source Timmermans, Harry (Ed.), Fourth Design and Decision Support Systems in Architecture and Urban Planning Maastricht, the Netherlands), ISBN 90-6814-081-7, July 26-29, 1998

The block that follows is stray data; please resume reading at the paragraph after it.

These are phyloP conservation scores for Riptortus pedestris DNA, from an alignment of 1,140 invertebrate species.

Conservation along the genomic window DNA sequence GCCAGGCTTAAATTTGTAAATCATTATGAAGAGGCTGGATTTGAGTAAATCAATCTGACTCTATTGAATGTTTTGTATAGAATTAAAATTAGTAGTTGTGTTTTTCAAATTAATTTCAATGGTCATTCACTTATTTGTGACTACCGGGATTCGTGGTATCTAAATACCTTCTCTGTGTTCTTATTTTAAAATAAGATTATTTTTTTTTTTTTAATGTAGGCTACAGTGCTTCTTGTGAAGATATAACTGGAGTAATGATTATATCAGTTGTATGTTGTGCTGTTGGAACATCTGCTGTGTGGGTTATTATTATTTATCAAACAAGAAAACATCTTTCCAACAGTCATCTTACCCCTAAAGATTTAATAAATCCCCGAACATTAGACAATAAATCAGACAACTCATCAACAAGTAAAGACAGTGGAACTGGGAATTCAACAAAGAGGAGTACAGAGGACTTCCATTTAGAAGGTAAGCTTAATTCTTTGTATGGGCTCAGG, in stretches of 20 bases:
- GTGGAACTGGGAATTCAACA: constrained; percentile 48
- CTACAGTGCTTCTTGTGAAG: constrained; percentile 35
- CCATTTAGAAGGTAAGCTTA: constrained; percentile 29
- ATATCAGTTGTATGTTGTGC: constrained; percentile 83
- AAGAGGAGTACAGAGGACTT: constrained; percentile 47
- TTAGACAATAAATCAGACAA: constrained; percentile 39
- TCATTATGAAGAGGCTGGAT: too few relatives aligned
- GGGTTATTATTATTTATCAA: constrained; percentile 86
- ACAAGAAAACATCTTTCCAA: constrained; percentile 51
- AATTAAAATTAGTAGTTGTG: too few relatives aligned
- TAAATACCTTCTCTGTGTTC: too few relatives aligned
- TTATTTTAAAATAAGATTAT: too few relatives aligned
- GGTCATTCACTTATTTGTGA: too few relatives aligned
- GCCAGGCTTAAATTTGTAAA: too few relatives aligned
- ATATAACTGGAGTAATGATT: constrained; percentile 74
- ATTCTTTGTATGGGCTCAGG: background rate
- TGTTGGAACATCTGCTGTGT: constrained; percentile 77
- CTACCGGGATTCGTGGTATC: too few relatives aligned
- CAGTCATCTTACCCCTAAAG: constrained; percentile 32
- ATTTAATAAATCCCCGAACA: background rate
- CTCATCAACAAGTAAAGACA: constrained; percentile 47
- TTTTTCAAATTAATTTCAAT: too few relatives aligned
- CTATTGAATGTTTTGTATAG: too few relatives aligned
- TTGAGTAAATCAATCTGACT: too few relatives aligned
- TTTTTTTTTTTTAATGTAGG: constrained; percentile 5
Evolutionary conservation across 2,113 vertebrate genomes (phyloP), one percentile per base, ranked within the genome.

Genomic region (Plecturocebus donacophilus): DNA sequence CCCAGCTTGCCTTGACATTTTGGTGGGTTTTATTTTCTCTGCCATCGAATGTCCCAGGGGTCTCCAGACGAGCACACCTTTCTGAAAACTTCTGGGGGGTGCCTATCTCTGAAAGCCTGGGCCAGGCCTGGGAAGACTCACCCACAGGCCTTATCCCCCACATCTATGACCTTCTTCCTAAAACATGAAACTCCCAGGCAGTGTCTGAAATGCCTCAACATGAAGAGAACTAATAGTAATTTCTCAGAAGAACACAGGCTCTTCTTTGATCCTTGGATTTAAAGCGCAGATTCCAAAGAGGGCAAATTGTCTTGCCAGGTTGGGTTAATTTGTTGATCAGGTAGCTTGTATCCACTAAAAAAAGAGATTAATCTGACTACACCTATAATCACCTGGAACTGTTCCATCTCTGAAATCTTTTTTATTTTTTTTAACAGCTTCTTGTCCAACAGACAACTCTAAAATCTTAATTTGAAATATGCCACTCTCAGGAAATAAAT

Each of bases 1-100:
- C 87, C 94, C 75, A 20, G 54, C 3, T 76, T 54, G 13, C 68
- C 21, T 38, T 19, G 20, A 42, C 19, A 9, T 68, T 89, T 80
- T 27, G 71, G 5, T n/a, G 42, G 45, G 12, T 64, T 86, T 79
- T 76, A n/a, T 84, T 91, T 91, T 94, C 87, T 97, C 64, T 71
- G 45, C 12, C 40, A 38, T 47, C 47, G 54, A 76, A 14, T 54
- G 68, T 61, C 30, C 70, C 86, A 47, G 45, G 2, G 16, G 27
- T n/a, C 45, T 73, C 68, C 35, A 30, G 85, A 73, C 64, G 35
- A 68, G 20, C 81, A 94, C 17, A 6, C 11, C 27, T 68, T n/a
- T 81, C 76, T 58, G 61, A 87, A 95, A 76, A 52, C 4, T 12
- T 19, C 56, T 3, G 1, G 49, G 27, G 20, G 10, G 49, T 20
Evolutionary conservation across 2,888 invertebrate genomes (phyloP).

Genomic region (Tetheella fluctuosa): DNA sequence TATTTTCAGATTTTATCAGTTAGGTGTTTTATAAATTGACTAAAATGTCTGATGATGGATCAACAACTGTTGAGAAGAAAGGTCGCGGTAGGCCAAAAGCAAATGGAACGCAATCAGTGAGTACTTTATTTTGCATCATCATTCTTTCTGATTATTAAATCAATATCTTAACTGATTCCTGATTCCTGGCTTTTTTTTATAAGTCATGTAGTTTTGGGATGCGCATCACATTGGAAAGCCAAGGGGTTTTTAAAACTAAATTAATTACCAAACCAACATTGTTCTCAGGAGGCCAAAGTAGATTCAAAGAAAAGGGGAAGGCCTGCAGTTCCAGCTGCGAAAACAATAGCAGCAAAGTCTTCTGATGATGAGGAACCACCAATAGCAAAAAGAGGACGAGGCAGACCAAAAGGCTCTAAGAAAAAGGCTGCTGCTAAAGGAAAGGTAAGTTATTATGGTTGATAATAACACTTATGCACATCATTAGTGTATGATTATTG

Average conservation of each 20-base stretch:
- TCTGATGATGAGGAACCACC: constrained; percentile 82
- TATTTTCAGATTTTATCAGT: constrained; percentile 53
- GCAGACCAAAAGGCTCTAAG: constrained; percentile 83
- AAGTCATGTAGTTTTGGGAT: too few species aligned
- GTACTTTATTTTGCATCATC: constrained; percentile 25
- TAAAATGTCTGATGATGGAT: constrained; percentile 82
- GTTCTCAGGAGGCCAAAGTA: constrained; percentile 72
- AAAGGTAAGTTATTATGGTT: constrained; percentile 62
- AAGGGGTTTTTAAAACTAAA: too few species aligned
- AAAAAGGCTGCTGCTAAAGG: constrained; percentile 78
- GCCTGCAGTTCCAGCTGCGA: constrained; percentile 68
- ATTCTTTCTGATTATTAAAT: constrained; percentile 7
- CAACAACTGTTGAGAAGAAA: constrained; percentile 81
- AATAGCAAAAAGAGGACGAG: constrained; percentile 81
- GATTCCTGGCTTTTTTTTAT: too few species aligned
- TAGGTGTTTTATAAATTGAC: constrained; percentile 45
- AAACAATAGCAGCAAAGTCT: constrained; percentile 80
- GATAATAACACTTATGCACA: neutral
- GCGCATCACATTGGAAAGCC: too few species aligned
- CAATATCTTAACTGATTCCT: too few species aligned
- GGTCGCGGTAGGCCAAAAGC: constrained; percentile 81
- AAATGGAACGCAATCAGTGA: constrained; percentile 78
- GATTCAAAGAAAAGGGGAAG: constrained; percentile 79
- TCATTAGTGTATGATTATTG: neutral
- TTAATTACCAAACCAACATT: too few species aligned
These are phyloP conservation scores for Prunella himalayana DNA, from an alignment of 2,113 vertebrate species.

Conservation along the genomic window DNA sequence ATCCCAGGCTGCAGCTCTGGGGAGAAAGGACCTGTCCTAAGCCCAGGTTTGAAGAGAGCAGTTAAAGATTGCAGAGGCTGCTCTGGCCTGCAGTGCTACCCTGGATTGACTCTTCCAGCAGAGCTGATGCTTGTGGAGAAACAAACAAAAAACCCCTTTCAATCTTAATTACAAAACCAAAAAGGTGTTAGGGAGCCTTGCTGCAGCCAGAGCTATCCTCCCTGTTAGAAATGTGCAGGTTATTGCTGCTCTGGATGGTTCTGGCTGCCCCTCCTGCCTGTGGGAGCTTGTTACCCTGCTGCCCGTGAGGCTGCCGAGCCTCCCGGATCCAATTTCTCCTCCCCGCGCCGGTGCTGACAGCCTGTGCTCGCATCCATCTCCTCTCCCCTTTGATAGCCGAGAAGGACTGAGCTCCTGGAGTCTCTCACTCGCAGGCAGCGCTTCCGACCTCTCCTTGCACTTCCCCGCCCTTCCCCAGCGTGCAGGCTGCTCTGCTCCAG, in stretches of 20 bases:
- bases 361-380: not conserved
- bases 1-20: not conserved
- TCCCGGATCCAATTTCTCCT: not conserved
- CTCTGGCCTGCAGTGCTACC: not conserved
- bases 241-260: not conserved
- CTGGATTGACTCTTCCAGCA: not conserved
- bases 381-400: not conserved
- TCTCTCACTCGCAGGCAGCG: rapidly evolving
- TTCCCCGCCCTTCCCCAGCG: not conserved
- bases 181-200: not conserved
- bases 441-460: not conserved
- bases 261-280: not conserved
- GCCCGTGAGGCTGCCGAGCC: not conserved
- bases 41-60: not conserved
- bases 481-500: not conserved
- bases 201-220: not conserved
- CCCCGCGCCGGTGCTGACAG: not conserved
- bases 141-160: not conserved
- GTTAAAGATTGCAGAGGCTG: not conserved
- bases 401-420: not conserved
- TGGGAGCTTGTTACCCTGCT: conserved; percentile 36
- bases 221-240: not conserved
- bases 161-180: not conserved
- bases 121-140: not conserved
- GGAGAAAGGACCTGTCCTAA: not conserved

summary The awareness about the gap between general design theory and design practice is increasing. Design practice is not really served with the results of current design theory. To build a bridge between theory and practice, design researchers should know what is really going on in practice. To explore design practice and to find the most important characteristics of design situations, I have chosen an empirical approach based on case studies in which design projects in different disciplines are compared. In each case study, an individual designer is interviewed and the design documents are analysed. The results in this article are based on two architectural projects, two software-engineering projects and two mechanical-engineering projects. The cross-case analysis has resulted indescriptions of design situations in these disciplines. A preliminary design frame to describe design situations in different disciplines has been derived. Based on similarities and differences in the descriptions, conclusions concerning design theory, design education and design practice are given. The most important conclusions are the following. First, designers are often not aware of their design process, but focus mainly on the product. Second, software designers more often than architects andmechanical engineers use methods to structure their overall design process.